Today I want to tackle (read: tear apart) a common kink misconception I’ve been hearing off and on for the better part of twenty years. That is: in BDSM, the power is actually in the hands of the bottom or submissive.
This statement is profoundly weird. I think people started saying it in order to disrupt the idea that bottoms have no say at all, which I suppose is a laudable goal. After all, the “BDSM is abuse” crowd is not known for nuanced thinking, so I guess a strong pushback might have been necessary at some point.
But simply flipping the statement gets you a new one no better than the original. And frankly I think it’s reasonable for anti-BDSM folks to call bullshit on that kind of simplistic response, because it truly is bullshit, even if I find the rest of their politics abhorrent.
Let’s unpack it for a sec. If we assume that two individuals with equal negotiating power decide they want to engage in some kinky fun, then it follows that they share power in whatever they’re doing. They both have to consent. They both have the right to safeword or otherwise bring things to an end if they don’t like where things are going, need a break, suddenly get a foot cramp, whatever. (I know, shocking! Safewords: not just for bottoms! Because tops are people too!) They have agreed to whatever roles or power dynamics they enact. It’s mutual. Let’s say it again for the folks in the back: IT’S MUTUAL.
If the bottom has all the power, then it’s no longer mutually shared. If the top has all the power, same deal. Neither of these scenarios is a good or healthy one. Either one would make it easier for abuse to creep in.
“The bottom’s really in charge” assumes there’s something intrinsically disempowering in the bottom or submissive role, such that it must be countered by defensive hyperbole. This says a lot about whomever’s speaking. Mostly, to me, it sounds like they’re ashamed of bottoming and want to find a way to reassert their empowerment. Or they’re ashamed of topping and want to displace the full responsibility of it onto the bottom so they don’t have to face their discomfort.
The only way a statement like “the bottom is really in charge” makes any sense is if you assume that people cannot really be equal negotiating partners. And while of course we must account for unequal social power structures in everything we do (not just in kink!), we quickly paint ourselves into a corner if we begin to think that social hierarchies make consent impossible except between people of perfectly equal privilege. We need to consider privilege in our negotiations, yes—but that doesn’t mean we simply stop engaging if there’s a privilege differential. If we did, basically nobody would ever engage in kink at all, or have sex, or enter pretty much any kind of negotiated agreement.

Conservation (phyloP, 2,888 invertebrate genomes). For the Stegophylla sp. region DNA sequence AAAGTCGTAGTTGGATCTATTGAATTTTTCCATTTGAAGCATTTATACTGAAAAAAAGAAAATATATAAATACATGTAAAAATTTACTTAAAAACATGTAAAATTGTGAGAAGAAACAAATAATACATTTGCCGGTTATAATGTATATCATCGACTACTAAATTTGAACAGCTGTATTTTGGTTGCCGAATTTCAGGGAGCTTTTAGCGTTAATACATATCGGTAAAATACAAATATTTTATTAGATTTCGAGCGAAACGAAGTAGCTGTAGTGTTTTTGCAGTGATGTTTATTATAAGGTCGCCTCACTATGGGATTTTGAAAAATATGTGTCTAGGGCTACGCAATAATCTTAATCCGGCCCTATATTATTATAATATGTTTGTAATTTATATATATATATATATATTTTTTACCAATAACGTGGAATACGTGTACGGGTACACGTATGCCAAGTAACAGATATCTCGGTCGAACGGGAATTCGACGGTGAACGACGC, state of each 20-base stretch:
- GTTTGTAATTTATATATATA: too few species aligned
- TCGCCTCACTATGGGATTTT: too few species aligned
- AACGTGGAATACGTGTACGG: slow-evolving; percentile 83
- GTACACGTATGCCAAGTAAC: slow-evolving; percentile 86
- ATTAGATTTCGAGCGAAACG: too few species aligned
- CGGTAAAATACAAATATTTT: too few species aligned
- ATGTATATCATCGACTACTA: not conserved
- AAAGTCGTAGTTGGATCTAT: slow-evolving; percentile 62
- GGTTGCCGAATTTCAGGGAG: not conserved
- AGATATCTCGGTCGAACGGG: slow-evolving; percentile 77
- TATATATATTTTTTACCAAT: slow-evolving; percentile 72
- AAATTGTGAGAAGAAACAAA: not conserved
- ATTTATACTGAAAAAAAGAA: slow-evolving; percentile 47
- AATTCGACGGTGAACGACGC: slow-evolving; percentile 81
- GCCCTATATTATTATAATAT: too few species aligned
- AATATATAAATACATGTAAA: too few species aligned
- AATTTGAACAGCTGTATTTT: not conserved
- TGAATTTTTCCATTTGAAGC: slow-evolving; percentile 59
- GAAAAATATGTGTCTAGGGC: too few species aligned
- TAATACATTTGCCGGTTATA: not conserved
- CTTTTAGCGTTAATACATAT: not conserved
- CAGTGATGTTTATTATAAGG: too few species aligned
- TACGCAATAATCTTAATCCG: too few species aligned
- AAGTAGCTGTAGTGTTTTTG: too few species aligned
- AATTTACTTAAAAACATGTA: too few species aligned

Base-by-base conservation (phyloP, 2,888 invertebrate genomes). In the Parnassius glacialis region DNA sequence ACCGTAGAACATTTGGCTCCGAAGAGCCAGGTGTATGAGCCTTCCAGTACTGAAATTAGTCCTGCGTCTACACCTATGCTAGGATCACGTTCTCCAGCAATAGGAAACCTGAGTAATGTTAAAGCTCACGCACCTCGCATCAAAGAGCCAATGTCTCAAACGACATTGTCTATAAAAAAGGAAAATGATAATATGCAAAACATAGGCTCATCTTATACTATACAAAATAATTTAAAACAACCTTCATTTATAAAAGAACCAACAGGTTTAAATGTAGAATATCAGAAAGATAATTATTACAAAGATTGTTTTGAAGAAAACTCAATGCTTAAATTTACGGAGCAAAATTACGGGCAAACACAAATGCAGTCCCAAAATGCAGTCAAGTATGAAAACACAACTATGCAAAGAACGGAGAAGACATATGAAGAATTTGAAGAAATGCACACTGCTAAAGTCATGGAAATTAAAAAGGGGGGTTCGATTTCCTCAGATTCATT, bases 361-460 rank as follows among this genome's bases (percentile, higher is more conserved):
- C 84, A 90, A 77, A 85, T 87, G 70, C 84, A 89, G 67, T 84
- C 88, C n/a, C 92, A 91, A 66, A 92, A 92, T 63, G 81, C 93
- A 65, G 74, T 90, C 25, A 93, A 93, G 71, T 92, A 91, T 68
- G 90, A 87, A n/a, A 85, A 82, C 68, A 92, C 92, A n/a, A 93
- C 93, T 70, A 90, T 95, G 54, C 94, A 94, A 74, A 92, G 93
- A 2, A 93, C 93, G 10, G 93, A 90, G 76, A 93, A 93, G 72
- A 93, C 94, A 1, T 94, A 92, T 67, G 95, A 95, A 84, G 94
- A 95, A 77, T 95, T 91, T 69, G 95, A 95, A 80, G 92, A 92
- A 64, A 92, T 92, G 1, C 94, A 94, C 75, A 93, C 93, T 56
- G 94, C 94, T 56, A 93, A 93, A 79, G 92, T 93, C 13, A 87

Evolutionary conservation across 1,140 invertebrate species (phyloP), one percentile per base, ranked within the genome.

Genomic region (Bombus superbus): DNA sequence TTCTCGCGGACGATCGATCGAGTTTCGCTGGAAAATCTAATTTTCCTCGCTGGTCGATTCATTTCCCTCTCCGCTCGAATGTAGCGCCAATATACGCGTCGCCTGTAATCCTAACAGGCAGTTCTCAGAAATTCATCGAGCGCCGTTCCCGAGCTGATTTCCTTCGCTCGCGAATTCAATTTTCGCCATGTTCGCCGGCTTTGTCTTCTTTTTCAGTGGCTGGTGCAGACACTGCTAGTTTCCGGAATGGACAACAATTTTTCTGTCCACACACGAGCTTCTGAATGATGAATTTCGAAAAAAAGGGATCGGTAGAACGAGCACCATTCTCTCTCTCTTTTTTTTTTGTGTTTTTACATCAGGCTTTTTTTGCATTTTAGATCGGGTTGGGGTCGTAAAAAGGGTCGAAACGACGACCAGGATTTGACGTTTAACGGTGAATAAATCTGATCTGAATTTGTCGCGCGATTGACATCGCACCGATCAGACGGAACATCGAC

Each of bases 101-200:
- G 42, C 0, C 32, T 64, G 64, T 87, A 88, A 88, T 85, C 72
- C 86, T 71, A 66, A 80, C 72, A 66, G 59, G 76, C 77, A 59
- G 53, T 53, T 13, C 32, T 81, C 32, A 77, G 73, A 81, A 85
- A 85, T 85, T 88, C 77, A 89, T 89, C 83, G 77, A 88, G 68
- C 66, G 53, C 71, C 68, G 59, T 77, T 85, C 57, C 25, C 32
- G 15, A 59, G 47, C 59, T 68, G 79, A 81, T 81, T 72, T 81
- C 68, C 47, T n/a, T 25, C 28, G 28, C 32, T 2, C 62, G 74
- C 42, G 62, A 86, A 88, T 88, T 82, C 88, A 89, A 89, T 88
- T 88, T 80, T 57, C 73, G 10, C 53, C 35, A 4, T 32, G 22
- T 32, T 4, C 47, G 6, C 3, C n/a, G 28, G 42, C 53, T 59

Asserting that the bottom is fully in charge of the scene doesn’t negate social hierarchies anyway. It just creates an illusion of safety because everything’s now sort of mathematically equalized. That equalization, of course, is based on the false idea that bottoming is about lack of power and topping is about a surfeit of it.
“The bottom is really in charge” also neatly excises the top’s agency, which is super objectifying and gross. Tops are not sensation-dispensing machines and dominants are not rule-enforcing robots. We tops already have plenty of contradictory expectations to pick our way through on this side of the slash. At least let us be human while we do it. Also, the dominant’s consent is just as important as the submissive’s consent. Not more important. But not less important, either.
Again: KINK IS MUTUAL. In a twenty-minute scene, in a weekend arrangement, in a full-time power dynamic—oh gawd ESPECIALLY in a 24/7 relationship, where mutuality needs to lubricate every single decision each partner makes all day long. In those “ugh this is difficult” moments of full-time D/s and M/s, the driving force helping people persevere must always be “and I want this, and it fulfills me, so I am going to work through the difficulty.” The moment it becomes “I genuinely don’t want this, but the other person is making me,” you have a relationship fail—whether it’s the submissive who no longer wants to obey or the dominant who no longer wants to command. There’s something very wrong when fulfilling your end of the deal becomes burdensome or harmful instead of somewhere on the scale between heavenly and challenging (or both at once!).
Both narratives—“the bottom is really in charge” and “the top is really in charge”—miss the point, which is that in kink, two or more people are ethically entering a relationship (of whatever type, intensity and duration) in which they agree on what’s happening and on who’s been given what authority under what conditions. Nobody’s ultimately more in charge than the other person, even in the most intense of non-abusive power dynamics, because they are bound by mutual and ongoing consent and active participation. When the participants act outside that framework, that’s where we veer into abuse—and submissives/bottoms are just as capable of breaking that contract and doing harm (emotional, ethical, physical) as dominants/tops.
So if you’re explaining kink to someone, skip the false flip. Especially if you’re speaking to the media, which is where I’ve seen this idea pop up rather a lot lately. Instead, focus on the mutuality of kink, the pleasure of agreed-upon play and exploration, and the full humanity of all concerned.